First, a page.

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Mitt Romney and his wife Ann celebrate their victory in the Illinois GOP primary at the Renaissance Schaumburg Convention Center Hotel on Tuesday.
Updated at 6:44 a.m. ET – Mitt Romney won the Illinois Republican primary with ease on Tuesday night, allowing him to grow his delegate advantage over his rivals in the fight for the party's presidential nomination.
The primary had offered Republicans maybe their best chance yet of a genuine one-on-one battle between the former Massachusetts governor and Rick Santorum, his chief competitor for the nod.
"Elections are about choices. And today, hundreds of thousands of people in Illinois have joined millions of people across the country to join our cause," Romney told a throng of supporters in the Chicago suburb of Schaumburg.
As a result of the Illinois vote, Romney's delegate tally rose, though the state-wide popular vote had no technical bearing on the eventual allocation of delegates.
In Illinois, voters elect delegates separately on candidates' behalf.
A total of 54 delegates were at stake on Tuesday, and NBC News projected as of 6:30 a.m. ET that 41 went to Romney and 10 to Santorum.
Still, the primary, held in President Barack Obama's adopted home state (typically a Democratic stronghold in the general election), gave Romney a chance to further his campaign's case that he is the inevitable Republican nominee. He achieved his victory with a similar coalition of voters that had tended to support him in previous caucuses and primaries.
The ex-governor ran better with more affluent and educated voters, as well as moderates and voters who described themselves as "somewhat" conservative. Thirty-five percent of primary voters said in exit polls that a candidate's ability to beat Obama was most important to them; Romney won 71 percent of those voters to Santorum's 17 percent. Similarly, 58 percent of primary voters said the economy was their top issue, and Romney bested Santorum among those voters by a 17-point margin.
GOP presidential candidate Mitt Romney delivers remarks to his supporters following his win in the Illinois primary.
Santorum continued to outperform Romney among downscale and less educated voters, along with the most conservative Republicans and evangelical Christians.
'We don't need a manager'
He emphasized his ideological steadiness versus Romney in remarks on Tuesday evening, deriding Romney by implication as a timid manager of the status quo.
"This is an election about fundamental and foundational things," he said from Pennsylvania. "This is not about who's the best person to manage Washington. We don't need a manager."
The difference in Tuesday's primary was that these voters made up a smaller share of the electorate than in states like Mississippi and Alabama -- the conservative hotbeds Santorum won last week.
Despite Romney's victory, the Republican race appeared poised to stretch on at least weeks longer. Former House Speaker Newt Gingrich has shown no willingness to leave the race, and Santorum's campaign has circulated its delegate math, which focuses on halting Romney's march to gather the 1,144 delegates needed to secure the nomination.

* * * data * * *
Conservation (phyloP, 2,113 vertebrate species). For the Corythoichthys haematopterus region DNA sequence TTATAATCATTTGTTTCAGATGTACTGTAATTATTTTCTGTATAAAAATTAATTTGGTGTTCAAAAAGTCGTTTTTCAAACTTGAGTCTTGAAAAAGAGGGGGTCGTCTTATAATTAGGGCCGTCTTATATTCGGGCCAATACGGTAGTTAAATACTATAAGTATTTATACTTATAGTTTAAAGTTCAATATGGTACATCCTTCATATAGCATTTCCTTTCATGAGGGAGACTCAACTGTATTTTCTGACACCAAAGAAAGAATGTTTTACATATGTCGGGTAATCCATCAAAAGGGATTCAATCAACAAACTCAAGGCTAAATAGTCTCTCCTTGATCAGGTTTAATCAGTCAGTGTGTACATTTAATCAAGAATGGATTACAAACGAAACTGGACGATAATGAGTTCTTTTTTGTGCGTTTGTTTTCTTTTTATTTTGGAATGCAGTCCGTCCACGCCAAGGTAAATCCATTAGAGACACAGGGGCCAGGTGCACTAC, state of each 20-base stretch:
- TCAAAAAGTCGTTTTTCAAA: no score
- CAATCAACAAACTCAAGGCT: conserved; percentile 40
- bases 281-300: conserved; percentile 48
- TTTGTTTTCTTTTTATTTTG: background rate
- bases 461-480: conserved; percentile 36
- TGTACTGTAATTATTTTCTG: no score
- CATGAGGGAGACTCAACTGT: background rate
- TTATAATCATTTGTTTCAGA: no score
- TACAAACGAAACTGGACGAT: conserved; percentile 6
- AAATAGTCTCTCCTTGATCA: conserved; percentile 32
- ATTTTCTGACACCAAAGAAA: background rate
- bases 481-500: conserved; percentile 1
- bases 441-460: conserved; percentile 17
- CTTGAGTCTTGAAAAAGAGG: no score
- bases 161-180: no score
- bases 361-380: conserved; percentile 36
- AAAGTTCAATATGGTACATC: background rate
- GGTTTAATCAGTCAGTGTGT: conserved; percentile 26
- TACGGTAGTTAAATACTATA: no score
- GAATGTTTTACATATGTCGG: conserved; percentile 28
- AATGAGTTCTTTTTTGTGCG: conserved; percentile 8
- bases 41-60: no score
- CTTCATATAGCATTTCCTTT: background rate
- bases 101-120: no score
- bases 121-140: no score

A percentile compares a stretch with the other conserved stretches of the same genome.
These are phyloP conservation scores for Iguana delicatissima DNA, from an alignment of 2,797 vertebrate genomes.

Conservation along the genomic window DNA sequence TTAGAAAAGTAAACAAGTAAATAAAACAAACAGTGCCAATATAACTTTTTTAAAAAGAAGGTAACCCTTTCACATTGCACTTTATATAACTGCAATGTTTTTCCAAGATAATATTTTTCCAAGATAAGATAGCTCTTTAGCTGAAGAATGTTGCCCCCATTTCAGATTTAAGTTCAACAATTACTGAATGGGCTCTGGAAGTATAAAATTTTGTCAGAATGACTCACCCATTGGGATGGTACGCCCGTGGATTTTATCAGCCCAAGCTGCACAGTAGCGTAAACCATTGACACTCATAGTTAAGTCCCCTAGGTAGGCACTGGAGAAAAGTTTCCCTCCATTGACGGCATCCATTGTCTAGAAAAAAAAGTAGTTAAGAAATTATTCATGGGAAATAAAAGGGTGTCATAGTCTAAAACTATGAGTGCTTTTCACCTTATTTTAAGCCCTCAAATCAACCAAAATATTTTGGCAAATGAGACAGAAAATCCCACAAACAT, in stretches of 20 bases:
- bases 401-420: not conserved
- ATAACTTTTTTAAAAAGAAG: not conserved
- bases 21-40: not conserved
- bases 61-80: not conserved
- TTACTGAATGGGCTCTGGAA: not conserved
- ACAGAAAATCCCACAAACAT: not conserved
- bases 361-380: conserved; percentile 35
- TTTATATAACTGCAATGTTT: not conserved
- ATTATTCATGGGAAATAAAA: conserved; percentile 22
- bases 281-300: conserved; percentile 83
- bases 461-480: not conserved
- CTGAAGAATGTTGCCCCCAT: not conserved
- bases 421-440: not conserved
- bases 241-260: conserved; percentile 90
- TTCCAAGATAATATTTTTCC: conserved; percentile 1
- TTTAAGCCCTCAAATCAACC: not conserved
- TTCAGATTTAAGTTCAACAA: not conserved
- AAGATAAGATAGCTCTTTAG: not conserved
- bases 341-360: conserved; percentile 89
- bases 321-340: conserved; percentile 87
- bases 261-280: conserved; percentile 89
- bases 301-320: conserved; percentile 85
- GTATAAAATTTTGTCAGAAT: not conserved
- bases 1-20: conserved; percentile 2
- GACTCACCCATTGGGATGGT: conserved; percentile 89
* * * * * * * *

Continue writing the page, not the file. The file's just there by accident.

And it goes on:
This would spark a contested convention when Republicans meet to formally make their nomination in August.
Presidential candidate Mitt Romney has focused almost exclusively on President Barack Obama in recent days instead of the other GOP candidates. NBC's Peter Alexander reports.
According to NBC News projections early Wednesday, Romney had won 485 delegates. Santorum had accrued 193 delegates, while Gingrich had won 137 and Paul had received 34.
The Santorum campaign made its case to reporters on Tuesday why 1,144 was still an attainable goal for the former senator, though he would have to perform especially well in future contests in order to best Romney.
For Santorum, the Illinois primary had meant an opportunity to again upset Romney in a Midwestern nominating contest the frontrunner had been expected to win. Santorum battled the former Massachusetts governor closely in both Ohio and Michigan, but Romney's superior campaign organization and finances -- combined with millions in ads bought by a supportive super PAC -- ultimately carried the day.
© Sarah Conard / Reuters / REUTERS
Mitt Romney holds a town hall meeting at Gateway Convention Center in Collinsville, Ill., on March 17.
But Romney started to pivot toward his general election target -- President Obama -- in his victory remarks on Tuesday evening. He only referenced his Republican challengers so as to congratulate them on a hard-fought campaign. He used the rest of his speech to test themes of his argument against the president.
"This election will be about principle. Our economic freedom will be on the ballot," he said. "I'm running for president because I have the experience and vision to get us out of this mess."
Romney was able to carry momentum into Tuesday's contest resulting from a commanding victory in last Sunday's Puerto Rico primary, which not only won him 20 delegates, but also raised questions about the prudence of Santorum's decision to campaign in the territory -- an expensive commitment which won him no delegates, and only a small share of the popular vote.
Andrea Saul, press secretary for the Romney campaign, previews Tuesday's primary and talks about the delegate tally.
Organizational issues that had dogged Santorum in Ohio's primary also re-appeared in Illinois, where he failed to file the required delegate slates in four congressional districts, meaning he was ineligible to win 10 delegates.
The campaign turns next to Saturday's caucuses in Louisiana. Gingrich, who again vowed to fight onward to Republicans' convention in Tampa this August, spent the day in Louisiana. Santorum also heads next to Louisiana.
The next batch of contests are on April 3 in Wisconsin, Maryland and Washington, D.C.